An in situ detection by China’s Chang’e-5 lunar probe and subsequent analysis of the returned samples revealed at least two sources of water on the moon, one from solar wind and the other from indigenous sources.
The findings were published Wednesday in the journal Nature Communications†
Chang’e-5, consisting of an orbiter, a lander, an ascender and a returner, launched in November 2020 and returned to Earth in December. It retrieved a total of 1,731 grams of lunar samples, mostly rocks and soil from the lunar surface.
One of the probe’s scientific objectives was to investigate the presence of lunar water, which is a key to the formation and evolution of the moon. It also provides important information about the evolution of the solar system. The presence of water is expected to support future in-situ human resources on the moon.
However, the sources of lunar water are still controversial. It is traditionally believed that lunar water was implanted by solar wind or the result of a meteorite or comet. Also, minerals such as apatite that contain native water are believed to be present in small amounts and unevenly distributed on the lunar surface.
A group of scientists from the Chinese Academy of Sciences found new evidence of water on the lunar surface based on Chang’e-5’s in situ spectral analysis and lab results of returned samples.
Their findings revealed that the apatite found in the young mare area where the Chang’e-5 landed contained native water in the form of hydroxyl.
The Chang’e-5 landing site is in one of the youngest extrusive lava flows on the moon, making the apatite, the latest state in the formation of that basalt, an ideal target to look for evidence of native water, according to the study.
Equipped with the lunar mineralogical spectrometer (LMS), the Chang’e-5 lander collected spectral data from a rock and several lunar soil targets, and found that the rock’s hydroxyl levels are much higher than those of lunar soil.
The researchers said there should be little or no external hydroxyl associated with impact crater or ejecta, as Chang’e-5 saw mostly local mare material at its landing site.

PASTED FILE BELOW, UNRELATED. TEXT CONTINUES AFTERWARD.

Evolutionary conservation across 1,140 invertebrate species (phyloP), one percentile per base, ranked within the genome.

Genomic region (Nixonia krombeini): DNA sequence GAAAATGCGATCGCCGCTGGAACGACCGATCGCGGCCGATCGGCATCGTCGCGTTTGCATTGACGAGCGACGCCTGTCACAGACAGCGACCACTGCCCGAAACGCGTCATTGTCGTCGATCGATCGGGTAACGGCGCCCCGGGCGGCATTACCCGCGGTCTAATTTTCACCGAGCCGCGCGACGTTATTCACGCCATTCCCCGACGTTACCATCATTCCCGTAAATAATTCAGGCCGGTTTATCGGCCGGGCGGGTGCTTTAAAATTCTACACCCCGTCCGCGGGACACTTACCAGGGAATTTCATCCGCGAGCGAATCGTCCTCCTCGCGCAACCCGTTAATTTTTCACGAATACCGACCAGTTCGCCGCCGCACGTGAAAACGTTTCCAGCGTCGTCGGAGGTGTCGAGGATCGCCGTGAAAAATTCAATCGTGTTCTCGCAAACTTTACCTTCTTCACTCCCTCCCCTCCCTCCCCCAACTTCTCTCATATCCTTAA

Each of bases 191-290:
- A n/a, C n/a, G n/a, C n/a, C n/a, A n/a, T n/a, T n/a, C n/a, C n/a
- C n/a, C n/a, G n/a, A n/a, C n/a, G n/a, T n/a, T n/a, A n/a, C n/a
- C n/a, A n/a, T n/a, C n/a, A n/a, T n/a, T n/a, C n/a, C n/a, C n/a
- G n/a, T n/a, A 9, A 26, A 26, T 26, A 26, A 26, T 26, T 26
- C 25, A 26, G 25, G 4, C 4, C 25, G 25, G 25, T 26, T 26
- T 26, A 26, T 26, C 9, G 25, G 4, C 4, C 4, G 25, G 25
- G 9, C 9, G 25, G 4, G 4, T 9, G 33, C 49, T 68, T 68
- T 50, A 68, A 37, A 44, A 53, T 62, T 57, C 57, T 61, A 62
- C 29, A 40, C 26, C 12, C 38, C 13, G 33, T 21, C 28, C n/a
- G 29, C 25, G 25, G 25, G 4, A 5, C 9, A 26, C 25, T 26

Subsequent laboratory analysis back on Earth showed that the returned rock fragments, containing a significant amount of apatite grains, have a higher mineral content with much less glass content compared to Apollo samples.
The glass content has been considered a measure of the solar wind’s contribution to the lunar water, and it’s quite low in the Chang’e-5 sample, only about a third of that in the Apollo 11 sample, according to the study. .
They then confirmed the presence of hydroxyl in the apatite grains.
Also, the total hydroxyl content of in-situ detected lunar soil samples is relatively low. But one of them labeled 0012 stands out.
Excluding the native water in the mineral, the water content in Chang’e-5 soil samples should also be about a third of that in Apollo 11 sample, according to the study. But the sample 0012 shows a higher hydroxyl content than it should.
It turns out that the researchers detected the hydroxyapatite in the soil sample, strongly suggesting that the hydroxyl-containing apatite is likely a major source of the observed excess hydroxyl.
Despite the 0012 exception, the total hydroxyl content of the lunar soils sampled at the Chang’e-5 landing site is at a mean value of 28.5 parts per million (ppm), which is on the weaker side of the lunar hydration characteristics.
The researchers suggested three causes of the drier soil samples. First, the probe obtained data when the moon’s surface temperatures are close to a maximum at the same latitude at which most of the molecular water evaporates.
Second, when the probe collected in situ spectra on the lunar surface, the moon happened to lie in Earth’s magnetosphere shielding it from the solar wind, reducing the solar wind’s contribution of hydration.
Third, the landing area is filled with basalt in the moon’s last phase, leading to the relatively low hydroxyl levels, according to the study.
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